Subscribe to our weekly newsletter


Brikkho Foundation: Setting up Orphanage for Trees

27 October, 2022 10:46:47
Brikkho Foundation: Setting up Orphanage for Trees

“If you invest your time, talent, and resources, orphans around the world can have much happier and healthier lives. (Beau Sides)

Orphans who have lost their parents or have been abandoned by their parents and to fend for themselves are truly among the most vulnerable in our society. Similarly, it is high time to take note of the enormous struggle that our plants and trees have to carry on every day to survive in an inhospitable and adverse environment. Filmmaker Somnath Ghosh initiated a unique programme last year to set up an ‘orphanage’ for trees and encouraged people to participate in the project and ‘adopt’ an orphaned tree. ‘Brikkho Foundation’ was formed with the vision to “Let this world turn like a firefly from the face of destruction.”

Trees have been inhabiting the surface of Earth for millions of years, long before home sapiens came into existence. In fact, Mother nature evolved and made the world habitable for all living things and trees were her handmaids of transformation. Without them, life on the ‘Blue Planet’ would cease to exist. But throughout history and into modern times, forests have been razed to make space for agriculture and animal grazing, and to obtain wood for fuel, manufacturing, and construction. We forget that forests provide a home to millions of diverse flora and fauna around the world. But the benefits of trees extend far beyond the wildlife who live there. They play a vital role in the world’s carbon cycle by balancing greenhouse gas emissions, making the air in our atmosphere breathable, and protecting against climate change. As companies cut down more and more of our forests to make room for agriculture and industry, the whole planet suffers the consequences. Deforestation threatens our environment, impacts human lives, and kills millions of animals every year.  

Brikkho Foundation, under the aegis of Ghosh, is working to create an orphan home for trees.  But how did it all start? Ghosh, who hails from Santiniketan, did a professional course on Film Editing from High-Tech Animation Institute, Kolkata. After completion, he went back to Santiniketan and started his own multi-media production House, Chhaya-Chhobi India. He got busy making documentaries, short films, advertisements, poster designs etc. and soon made a name for himself in the profession. Meanwhile, he joined Visva Bharati for a full-time graduation course on Rural Development. However, in 2020, when the pandemic started and all institutions, including Visva Bharati closed down, Ghosh, then in his third year, dropped out. This was a crucial time when his life took a new turn and gradually his focus shifted to doing something positive for the society. It all started when his martial arts teacher sought his help to feed the stray dogs living in the Visva Bharati hostel campus. Ghosh got involved in cooking and providing food to all the helpless animals for 150 days at a stretch during the pandemic.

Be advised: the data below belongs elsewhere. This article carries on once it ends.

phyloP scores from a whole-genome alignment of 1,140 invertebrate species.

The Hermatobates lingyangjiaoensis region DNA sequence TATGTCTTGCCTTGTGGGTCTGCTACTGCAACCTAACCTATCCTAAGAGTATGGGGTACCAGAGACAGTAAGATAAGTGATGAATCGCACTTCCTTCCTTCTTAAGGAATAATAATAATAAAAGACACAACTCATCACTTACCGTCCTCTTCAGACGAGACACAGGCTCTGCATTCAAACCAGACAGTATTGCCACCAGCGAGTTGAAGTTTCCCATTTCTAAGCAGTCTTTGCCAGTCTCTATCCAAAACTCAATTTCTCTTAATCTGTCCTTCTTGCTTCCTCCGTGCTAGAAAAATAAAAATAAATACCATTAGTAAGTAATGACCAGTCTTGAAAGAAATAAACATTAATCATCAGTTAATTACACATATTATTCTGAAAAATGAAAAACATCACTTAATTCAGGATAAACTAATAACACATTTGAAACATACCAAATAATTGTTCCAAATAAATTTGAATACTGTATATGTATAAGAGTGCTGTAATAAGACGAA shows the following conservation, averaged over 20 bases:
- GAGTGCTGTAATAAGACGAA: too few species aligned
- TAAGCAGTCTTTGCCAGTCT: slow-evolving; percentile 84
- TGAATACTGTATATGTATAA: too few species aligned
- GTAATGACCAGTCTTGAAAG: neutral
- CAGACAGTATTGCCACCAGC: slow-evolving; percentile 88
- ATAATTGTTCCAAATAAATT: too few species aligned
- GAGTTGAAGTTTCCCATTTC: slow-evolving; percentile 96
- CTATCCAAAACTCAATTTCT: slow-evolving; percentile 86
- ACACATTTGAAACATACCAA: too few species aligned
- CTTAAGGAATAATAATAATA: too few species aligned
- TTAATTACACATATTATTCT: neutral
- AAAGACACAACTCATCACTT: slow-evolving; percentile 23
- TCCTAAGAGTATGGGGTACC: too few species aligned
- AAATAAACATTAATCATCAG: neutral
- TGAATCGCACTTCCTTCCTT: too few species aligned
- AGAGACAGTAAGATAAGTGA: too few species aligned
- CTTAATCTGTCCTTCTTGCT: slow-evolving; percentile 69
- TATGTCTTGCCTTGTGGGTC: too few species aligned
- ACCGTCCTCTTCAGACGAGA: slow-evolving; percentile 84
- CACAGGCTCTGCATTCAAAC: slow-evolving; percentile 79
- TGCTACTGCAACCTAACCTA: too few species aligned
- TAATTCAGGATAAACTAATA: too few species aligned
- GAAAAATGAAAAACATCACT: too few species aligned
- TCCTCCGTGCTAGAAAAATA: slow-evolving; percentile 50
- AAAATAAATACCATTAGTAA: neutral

Ghosh’s next call of duty took him to the distant villages severely ravaged by Cyclone Amphan. His team adopted a village and helped the victims with basic amenities, medical help and rehabilitation programmes. As his involvement in community projects increased, he found his life’s mission and decided to dedicate himself to social work full-time. Meanwhile, his teacher informed him that a plant nursery owner was offering to donate 800 saplings and plants and asked Ghosh to arrange for their plantation. Ghosh proceeded to do so but the first problem that he encountered was an acute shortage of land. “Just planting a sapling on a plot may be easy but that does not fulfill the requirement. A person who is investing his time and energy to take care of the sapling must form an emotional bondage with the plant like one does with one’s pets. Only then the healthy growth and development of a living entity like a plant is secured. I was left dissatisfied as I could not secure the upkeep and safety of any of the saplings the way they deserved. I took note of this for future reference,” says Ghosh. 

Meanwhile, Ghosh was offered a project by the Burdwan Forest Department to make two documentaries. While conducting research to shoot the documentaries, he went deep inside the jungles on reiki, interacted with forest department officials to understand their course of action after they plant trees and steps, they take to ensure their protection, where and why they fail at times, and spoke at length about human encroachment and their modus operandi to tackle this issue. “I realized the magnitude of the problem with the fast-decreasing forest cover in India which is creating an environmental imbalance and if this continues, we are sitting on a time bomb with the minutes ticking away and a large-scale disaster about to happen in the near future,” emphasizes Ghosh. This got him thinking and he looked for a solution to secure the future of plants. He came across different NGOs but most of them were involved with plantation of saplings and trees but beyond that, none had any concrete project to protect the healthy growth of those saplings. 

“Planting a tree is one of the most powerful ways of saving greenery. But adopting a tree is more intense, because it doesn’t just involve planting the sapling, but nurturing and protecting it. It will encourage all to plant and care for the trees,” says Ghosh.